BRUNSWICK – Bowdoin College entered the national spotlight last week when the National Association of Scholars (NAS) published a voluminous – and sharply critical – report on the state of the liberal arts at Maine’s top private college.
NAS released the study April 3 during a Manhattan Institute press conference in the University Club of New York in New York City.
“The report is perhaps the most deep and specific to date on how progressive ideology has altered the character of American higher education,” said former U.S. Secretary of Education William Bennett.
“Bowdoin has supplanted the ‘classical liberal’ principles of reasoned argument, the West, the universally true, and the potential for discovering the truth,” Bennett said. “Instead, its regnant orthodoxies are ideas such as ‘global citizenship,’ ‘social justice,’ and ‘sustainability.’”
“American education is as troubled as it’s ever been,” said NAS President and lead author of the report Peter Wood. “We wanted to find out what people learn when they get a degree from an elite American college,” he said.
The overall thrust of the study – What Does Bowdoin Teach? – is that Bowdoin, in Wood’s words, is dominated by progressive ideology and is hostile to western civilization. The study’s findings are summed up in the final paragraph of the report:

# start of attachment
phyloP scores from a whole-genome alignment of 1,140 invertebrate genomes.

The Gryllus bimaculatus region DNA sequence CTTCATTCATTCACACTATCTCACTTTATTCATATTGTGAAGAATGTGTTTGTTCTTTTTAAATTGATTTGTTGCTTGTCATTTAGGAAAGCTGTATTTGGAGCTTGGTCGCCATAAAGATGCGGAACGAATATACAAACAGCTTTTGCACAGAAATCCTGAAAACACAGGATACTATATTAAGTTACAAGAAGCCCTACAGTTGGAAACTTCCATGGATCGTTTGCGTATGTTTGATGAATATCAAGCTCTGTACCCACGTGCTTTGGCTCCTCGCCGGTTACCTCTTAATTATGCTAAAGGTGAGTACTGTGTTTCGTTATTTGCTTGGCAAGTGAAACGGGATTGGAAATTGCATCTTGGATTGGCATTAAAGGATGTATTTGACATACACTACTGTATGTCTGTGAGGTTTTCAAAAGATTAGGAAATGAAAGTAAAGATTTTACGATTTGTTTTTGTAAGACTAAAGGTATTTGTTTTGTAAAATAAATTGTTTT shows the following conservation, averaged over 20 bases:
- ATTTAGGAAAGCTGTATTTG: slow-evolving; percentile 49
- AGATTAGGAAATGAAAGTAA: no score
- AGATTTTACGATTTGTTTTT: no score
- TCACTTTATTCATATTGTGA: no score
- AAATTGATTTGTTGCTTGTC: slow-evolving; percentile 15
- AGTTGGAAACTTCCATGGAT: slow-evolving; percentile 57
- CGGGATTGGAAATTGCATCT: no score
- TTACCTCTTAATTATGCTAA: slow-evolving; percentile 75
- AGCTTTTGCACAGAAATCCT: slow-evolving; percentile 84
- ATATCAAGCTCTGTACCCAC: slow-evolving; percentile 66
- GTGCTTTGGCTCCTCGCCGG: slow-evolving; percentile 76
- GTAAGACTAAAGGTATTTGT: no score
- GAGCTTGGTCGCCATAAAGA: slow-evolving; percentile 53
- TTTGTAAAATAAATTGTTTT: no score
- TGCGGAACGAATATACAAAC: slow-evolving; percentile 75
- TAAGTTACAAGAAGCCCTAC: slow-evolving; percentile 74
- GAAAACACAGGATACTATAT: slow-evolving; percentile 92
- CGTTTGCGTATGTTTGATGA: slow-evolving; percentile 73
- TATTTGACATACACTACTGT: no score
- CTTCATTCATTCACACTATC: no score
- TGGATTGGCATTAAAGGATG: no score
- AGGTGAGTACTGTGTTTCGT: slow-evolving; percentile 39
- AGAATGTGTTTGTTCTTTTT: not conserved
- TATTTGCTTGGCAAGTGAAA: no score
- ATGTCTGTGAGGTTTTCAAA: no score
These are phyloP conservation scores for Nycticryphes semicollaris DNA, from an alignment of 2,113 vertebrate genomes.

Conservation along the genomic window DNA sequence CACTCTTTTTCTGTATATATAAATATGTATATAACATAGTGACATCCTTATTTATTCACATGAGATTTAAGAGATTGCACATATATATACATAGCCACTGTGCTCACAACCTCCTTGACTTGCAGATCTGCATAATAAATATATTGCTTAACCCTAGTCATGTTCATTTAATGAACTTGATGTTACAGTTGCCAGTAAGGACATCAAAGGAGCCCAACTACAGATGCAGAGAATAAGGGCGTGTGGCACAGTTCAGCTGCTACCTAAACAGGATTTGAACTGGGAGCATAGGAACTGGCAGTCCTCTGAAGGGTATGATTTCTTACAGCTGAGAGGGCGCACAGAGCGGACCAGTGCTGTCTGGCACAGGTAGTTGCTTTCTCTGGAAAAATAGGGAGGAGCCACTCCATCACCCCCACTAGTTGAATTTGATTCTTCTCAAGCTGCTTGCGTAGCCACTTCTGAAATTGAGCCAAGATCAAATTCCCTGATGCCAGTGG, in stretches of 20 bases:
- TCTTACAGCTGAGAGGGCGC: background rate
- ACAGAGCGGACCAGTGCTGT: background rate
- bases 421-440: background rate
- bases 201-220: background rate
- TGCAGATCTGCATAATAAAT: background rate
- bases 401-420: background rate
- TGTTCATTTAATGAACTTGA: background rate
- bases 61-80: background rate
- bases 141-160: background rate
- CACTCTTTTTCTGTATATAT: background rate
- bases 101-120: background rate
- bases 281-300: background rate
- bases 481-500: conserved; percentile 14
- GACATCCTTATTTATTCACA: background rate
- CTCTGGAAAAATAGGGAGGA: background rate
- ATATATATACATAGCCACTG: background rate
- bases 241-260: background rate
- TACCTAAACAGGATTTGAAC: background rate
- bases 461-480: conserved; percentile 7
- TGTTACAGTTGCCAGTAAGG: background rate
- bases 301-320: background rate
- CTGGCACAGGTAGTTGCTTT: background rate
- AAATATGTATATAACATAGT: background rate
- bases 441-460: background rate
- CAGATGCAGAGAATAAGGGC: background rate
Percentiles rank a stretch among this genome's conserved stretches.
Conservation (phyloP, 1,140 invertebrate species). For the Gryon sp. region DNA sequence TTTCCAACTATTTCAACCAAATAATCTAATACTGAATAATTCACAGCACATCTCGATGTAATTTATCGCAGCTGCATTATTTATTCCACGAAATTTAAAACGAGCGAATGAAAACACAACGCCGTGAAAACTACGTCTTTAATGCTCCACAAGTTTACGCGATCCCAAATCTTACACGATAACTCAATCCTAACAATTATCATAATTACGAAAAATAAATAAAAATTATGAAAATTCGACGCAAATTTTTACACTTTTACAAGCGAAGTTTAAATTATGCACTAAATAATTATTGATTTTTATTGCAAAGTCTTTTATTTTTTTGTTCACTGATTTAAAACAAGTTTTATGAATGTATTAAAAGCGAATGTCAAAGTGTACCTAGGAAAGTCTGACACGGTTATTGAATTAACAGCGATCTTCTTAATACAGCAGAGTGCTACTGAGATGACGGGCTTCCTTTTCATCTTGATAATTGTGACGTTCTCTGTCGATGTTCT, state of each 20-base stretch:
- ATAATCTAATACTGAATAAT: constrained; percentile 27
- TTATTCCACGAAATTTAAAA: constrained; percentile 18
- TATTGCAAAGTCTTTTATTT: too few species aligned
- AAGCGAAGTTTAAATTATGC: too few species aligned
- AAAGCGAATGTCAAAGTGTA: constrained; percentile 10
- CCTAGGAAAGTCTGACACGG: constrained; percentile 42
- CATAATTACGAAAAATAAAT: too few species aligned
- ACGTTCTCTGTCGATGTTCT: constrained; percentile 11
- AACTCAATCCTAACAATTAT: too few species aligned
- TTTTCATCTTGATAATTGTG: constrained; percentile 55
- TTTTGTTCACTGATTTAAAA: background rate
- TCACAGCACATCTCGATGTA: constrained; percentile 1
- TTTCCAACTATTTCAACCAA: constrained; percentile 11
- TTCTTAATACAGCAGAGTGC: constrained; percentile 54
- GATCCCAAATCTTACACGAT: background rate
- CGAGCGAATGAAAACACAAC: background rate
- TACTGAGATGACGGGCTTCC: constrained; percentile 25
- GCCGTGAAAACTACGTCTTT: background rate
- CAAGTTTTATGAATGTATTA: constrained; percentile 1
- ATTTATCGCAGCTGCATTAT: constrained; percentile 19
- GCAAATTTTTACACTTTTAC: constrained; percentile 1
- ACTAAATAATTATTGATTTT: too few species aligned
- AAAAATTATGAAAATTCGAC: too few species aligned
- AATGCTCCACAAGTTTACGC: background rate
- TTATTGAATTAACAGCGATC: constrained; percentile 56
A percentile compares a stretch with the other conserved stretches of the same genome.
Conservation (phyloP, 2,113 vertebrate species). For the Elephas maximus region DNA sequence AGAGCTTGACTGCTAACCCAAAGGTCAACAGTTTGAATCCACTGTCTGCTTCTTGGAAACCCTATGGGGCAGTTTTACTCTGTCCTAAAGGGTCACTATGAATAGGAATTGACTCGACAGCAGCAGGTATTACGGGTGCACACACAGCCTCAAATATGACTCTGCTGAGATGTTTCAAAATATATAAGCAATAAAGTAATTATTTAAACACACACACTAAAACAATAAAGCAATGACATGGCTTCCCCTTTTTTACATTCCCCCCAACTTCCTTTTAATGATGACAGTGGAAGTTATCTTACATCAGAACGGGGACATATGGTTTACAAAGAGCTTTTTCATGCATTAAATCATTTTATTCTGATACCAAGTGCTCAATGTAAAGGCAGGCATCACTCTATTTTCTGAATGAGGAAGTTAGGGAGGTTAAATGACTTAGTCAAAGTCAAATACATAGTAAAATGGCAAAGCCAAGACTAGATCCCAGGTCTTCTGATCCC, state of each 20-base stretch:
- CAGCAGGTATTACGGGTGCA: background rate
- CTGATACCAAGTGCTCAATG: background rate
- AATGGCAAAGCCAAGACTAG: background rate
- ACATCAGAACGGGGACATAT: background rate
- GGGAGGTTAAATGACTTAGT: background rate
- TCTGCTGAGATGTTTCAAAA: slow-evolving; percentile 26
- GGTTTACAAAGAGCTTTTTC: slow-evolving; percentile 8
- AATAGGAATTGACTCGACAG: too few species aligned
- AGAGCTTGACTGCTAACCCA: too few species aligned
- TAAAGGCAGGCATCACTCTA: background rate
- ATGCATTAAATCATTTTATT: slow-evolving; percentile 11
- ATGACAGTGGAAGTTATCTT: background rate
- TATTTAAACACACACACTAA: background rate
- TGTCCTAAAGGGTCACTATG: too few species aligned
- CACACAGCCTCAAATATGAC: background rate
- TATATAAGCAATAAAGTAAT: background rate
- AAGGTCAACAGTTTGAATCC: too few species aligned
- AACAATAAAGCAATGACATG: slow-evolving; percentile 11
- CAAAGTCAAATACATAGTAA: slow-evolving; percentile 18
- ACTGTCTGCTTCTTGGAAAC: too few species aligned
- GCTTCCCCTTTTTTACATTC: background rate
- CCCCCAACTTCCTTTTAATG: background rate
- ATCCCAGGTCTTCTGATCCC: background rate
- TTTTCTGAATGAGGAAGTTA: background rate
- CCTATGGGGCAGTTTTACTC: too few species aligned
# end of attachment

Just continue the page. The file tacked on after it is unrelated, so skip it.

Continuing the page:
“What does Bowdoin not teach? Intellectual modesty. Self-restraint. Hard work. Virtue. Self-criticism. Moderation. A broad framework of intellectual history. Survey courses. English composition. A course on Edmund Spenser. A course primarily on the American Founders. A course on the American Revolution. The history of Western civilization from classical times to the present. A course on the Christian philosophical tradition. Public speaking. Tolerance towards dissenting views. The predicates of critical thinking. A coherent body of knowledge. How to distinguish importance from triviality. Wisdom. Culture.”
The 360-page study is the product of an 18-month examination of Bowdoin’s history, curriculum, pedagogy and culture and was funded by philanthropist Thomas Klingenstein. NAS researchers studied speeches by Bowdoin presidents and deans, formal statements of the college’s principles, official faculty reports and notes of faculty meetings, academic course lists and syllabi, books and articles by professors, the archive of the Bowdoin Orient newspaper and more. (The entire text of the study can be found here.)
Klingenstein, who sits on the board of NAS, decided to fund the study following a game of golf with Bowdoin President Barry Mills.
During that game of golf, Mills and Klingenstein had a dispute over Bowdoin’s admission practices and curriculum. Klingenstein argued that Bowdoin’s emphasis on multiculturalism detracts from a common American identity. Mills disagreed. The dispute was featured in Mills’ 2010 convocation address and in a response to that address which Klingenstein wrote for the Claremont Institute.
Bowdoin’s initial response to the report, which came via a campus-wide email, said the college would “review” the report. However, campus sources told The MAINE WIRE that Mills has made it known that the college intends to ignore the study. How open-minded!